A Weekend in Yosemite National Park

Posted August 18, 2017 in Yosemite National Park, adventure travel, active travel, hiking, California travel, Yosemite, California, hike

While it would be easy to spend more time in Yosemite National Park, you can see a lot in just two days! I spent a weekend in Yosemite National Park, and I'm sharing all the adventures from my trip.

A-Weekend-in-Yosemite-National-park.png#

In June, the fiancé and I met my cousin, Kristi, and her husband, Avery, in San Francisco, and the four of us drove to Yosemite National Park for a weekend of adventure. 

You can read about our time in San Francisco here.

Kristi and Avery had been planning on going to Yosemite for Avery's 30th birthday. They had most of the trip planned when I mentioned that Yosemite was on our bucket list, and they invited us to come along. We bought our plane tickets four weeks before we left!

It ended up being such an amazing trip, and we were so grateful for Kristi and Avery for doing so much planning and coordinating. 

I took so many photos on this trip because Yosemite is absolutely breathtaking. So this post is photo heavy!

Where We Stayed:

Half Dome Village 


The first two nights, we stayed in a rustic cabin in Half Dome Village. The cabins were super simple with two beds, a dresser and a bedside table. We used a shared campsite bathroom that had toilet stalls and showers.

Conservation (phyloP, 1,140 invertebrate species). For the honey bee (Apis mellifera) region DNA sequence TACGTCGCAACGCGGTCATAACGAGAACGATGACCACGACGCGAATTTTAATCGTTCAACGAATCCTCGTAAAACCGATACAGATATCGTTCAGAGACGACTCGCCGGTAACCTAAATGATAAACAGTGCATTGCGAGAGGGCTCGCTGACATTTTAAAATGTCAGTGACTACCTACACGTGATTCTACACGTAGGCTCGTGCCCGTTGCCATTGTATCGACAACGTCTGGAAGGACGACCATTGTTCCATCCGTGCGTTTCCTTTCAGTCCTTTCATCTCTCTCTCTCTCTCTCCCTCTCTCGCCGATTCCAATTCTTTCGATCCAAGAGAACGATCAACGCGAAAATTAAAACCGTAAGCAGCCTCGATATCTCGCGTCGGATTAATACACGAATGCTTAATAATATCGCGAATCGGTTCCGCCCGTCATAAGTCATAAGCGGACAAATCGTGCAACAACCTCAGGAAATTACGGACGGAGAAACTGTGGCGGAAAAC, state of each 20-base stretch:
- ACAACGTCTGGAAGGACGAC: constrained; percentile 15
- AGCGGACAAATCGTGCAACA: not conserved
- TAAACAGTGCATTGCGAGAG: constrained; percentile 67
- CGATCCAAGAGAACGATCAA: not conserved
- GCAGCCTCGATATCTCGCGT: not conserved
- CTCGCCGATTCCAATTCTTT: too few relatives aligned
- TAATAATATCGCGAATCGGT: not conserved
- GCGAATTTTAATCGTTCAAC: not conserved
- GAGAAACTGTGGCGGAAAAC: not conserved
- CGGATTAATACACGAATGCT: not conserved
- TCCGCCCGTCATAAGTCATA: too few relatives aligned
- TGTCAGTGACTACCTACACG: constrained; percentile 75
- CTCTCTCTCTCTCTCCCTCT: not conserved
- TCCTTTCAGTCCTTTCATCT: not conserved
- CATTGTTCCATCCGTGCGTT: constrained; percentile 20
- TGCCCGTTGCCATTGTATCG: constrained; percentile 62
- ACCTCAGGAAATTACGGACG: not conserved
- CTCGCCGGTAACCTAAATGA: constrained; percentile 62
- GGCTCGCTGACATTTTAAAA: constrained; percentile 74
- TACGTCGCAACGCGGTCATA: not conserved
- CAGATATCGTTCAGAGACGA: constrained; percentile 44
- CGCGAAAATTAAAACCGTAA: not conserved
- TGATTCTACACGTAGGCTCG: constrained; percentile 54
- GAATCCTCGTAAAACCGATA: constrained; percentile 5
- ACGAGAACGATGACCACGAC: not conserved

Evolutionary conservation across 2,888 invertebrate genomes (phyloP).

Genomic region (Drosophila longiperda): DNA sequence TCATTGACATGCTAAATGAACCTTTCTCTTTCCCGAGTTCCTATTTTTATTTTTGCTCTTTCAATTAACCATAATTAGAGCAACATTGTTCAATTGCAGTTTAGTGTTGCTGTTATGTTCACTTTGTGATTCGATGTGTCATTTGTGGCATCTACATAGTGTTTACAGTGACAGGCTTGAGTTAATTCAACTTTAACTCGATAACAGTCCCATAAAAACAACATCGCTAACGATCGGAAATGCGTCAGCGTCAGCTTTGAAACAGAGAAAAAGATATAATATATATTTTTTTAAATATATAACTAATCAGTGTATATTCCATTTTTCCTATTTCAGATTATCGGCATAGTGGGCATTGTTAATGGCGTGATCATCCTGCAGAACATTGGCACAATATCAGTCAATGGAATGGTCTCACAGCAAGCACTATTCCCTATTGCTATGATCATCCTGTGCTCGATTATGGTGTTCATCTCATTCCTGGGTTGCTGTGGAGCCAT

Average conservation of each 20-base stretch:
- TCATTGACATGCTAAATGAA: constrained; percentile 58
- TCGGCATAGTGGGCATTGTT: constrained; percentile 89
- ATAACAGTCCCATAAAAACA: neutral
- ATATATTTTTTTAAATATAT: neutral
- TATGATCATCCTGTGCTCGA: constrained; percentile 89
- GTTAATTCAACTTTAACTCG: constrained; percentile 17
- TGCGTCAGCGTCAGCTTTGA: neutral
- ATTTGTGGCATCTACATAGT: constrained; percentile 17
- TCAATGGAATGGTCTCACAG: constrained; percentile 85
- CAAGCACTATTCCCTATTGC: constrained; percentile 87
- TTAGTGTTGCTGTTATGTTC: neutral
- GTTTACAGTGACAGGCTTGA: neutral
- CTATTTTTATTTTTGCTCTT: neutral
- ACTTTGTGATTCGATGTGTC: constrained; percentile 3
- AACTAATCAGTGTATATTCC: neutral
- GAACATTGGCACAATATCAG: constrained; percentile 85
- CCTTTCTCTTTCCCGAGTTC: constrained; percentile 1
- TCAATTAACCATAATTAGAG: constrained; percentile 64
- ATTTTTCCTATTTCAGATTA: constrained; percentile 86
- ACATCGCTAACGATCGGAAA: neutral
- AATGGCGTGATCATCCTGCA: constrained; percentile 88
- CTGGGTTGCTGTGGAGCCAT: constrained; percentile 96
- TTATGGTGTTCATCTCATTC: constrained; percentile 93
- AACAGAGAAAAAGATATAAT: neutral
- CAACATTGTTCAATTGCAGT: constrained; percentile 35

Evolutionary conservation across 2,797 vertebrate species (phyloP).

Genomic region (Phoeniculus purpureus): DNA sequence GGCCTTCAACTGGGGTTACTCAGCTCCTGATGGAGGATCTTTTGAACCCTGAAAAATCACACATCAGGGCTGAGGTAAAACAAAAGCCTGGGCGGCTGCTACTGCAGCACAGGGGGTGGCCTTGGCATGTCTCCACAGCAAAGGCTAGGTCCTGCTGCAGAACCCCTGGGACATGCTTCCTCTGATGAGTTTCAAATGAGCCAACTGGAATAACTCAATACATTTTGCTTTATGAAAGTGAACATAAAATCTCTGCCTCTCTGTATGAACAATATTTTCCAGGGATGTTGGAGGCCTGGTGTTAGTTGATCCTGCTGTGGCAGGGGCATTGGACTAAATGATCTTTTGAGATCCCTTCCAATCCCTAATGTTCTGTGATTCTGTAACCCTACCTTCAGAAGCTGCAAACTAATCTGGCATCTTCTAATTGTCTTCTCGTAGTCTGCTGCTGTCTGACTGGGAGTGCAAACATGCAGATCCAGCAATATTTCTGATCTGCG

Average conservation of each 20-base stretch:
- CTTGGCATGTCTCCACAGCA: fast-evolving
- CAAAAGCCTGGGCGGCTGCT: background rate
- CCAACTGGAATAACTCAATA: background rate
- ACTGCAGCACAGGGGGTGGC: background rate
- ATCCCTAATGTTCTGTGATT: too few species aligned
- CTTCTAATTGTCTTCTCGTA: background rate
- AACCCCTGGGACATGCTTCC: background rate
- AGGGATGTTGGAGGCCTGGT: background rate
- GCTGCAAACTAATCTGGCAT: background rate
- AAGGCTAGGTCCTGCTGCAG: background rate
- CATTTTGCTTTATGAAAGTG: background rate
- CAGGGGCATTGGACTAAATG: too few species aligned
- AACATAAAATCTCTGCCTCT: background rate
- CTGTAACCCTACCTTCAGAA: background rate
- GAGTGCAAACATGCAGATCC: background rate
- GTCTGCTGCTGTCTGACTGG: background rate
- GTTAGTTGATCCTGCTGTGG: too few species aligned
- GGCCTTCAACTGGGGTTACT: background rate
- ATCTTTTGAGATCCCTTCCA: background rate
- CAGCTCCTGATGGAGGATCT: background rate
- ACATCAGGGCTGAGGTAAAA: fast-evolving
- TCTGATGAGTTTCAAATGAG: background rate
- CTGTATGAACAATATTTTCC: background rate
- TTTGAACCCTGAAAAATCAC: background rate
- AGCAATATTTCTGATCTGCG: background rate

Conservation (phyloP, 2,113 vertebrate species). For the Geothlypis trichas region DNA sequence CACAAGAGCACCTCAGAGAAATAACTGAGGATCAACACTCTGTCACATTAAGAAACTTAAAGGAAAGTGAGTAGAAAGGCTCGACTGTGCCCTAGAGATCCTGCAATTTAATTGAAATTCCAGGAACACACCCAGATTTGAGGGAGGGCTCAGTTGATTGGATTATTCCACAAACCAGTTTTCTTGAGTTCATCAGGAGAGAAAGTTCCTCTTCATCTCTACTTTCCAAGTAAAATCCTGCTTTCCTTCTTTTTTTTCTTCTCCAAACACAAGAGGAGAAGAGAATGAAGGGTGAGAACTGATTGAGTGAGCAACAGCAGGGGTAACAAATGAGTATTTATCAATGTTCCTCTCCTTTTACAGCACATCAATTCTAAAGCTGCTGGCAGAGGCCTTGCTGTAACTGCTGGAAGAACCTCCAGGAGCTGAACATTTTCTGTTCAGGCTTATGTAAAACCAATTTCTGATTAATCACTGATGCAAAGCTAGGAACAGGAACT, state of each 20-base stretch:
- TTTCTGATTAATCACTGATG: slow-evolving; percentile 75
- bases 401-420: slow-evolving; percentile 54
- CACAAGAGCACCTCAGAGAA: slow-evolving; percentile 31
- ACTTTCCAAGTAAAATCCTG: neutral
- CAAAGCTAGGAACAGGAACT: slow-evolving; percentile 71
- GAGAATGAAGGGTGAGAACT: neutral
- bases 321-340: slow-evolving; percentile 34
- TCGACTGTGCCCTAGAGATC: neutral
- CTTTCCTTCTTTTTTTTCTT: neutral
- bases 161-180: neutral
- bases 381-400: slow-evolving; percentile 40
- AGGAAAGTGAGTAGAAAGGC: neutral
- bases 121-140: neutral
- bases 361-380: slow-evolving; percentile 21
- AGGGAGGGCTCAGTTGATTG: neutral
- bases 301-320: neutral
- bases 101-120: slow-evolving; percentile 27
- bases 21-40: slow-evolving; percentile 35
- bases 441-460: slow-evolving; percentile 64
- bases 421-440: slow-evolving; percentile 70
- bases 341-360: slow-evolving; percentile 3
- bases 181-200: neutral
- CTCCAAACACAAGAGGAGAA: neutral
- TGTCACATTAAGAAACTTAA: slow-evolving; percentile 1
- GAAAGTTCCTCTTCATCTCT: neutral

Half Dome Village also has canvas glamping tents you can rent. 

This location was perfect for our first full day in the park because we were able to walk to the trailhead for Half Dome Trail. 

Half Dome Village also has a general store, a gift shop, a pizza restaurant, a bar with local craft beer on tap and a casual sandwich/burger restaurant. Everyone in our group got pizza, and I got a veggie burger at the sandwich shop. I wish I would have just had pizza because the veggie burger was awful. 

Yosemite Valley Lodge

On our last night in the park, we stayed in Yosemite Valley Lodge, which was a major upgrade from our cabin.


It was a hotel with a gorgeous view of Yosemite Falls right outside our door. 

Yosemite Valley Lodge has cafeteria-style dining. I had a salmon burger, which wasn't that great. Although it was convenient to have restaurants nearby since we only brought hiking snacks and lunches, and there's no way to cook meals in the cabins or hotel.

Trails We Hiked:

Half Dome Trail

Distance: 14-16 miles

Difficulty: Strenuous

Elevation Gain: 4,800 feet

Half Dome is one of the most well-known hikes in Yosemite National Park. When you get to the base of Half Dome, you have to have a permit to summit the top, which you get to using cables. 

We had no intention of climbing Half Dome, but Kristi and Avery wanted to hike to the base of Half Dome and watch people climb to the top. I'll be honest, I didn't do a whole lot of research about this hike beforehand. I swear I heard someone say we were doing a six mile hike, so I threw a bottle of water in my bag along with some snacks and my lunch. I later realized that it was about six miles one way. 


We left our cabin around 7 a.m, and the hike was absolutely stunning from the beginning.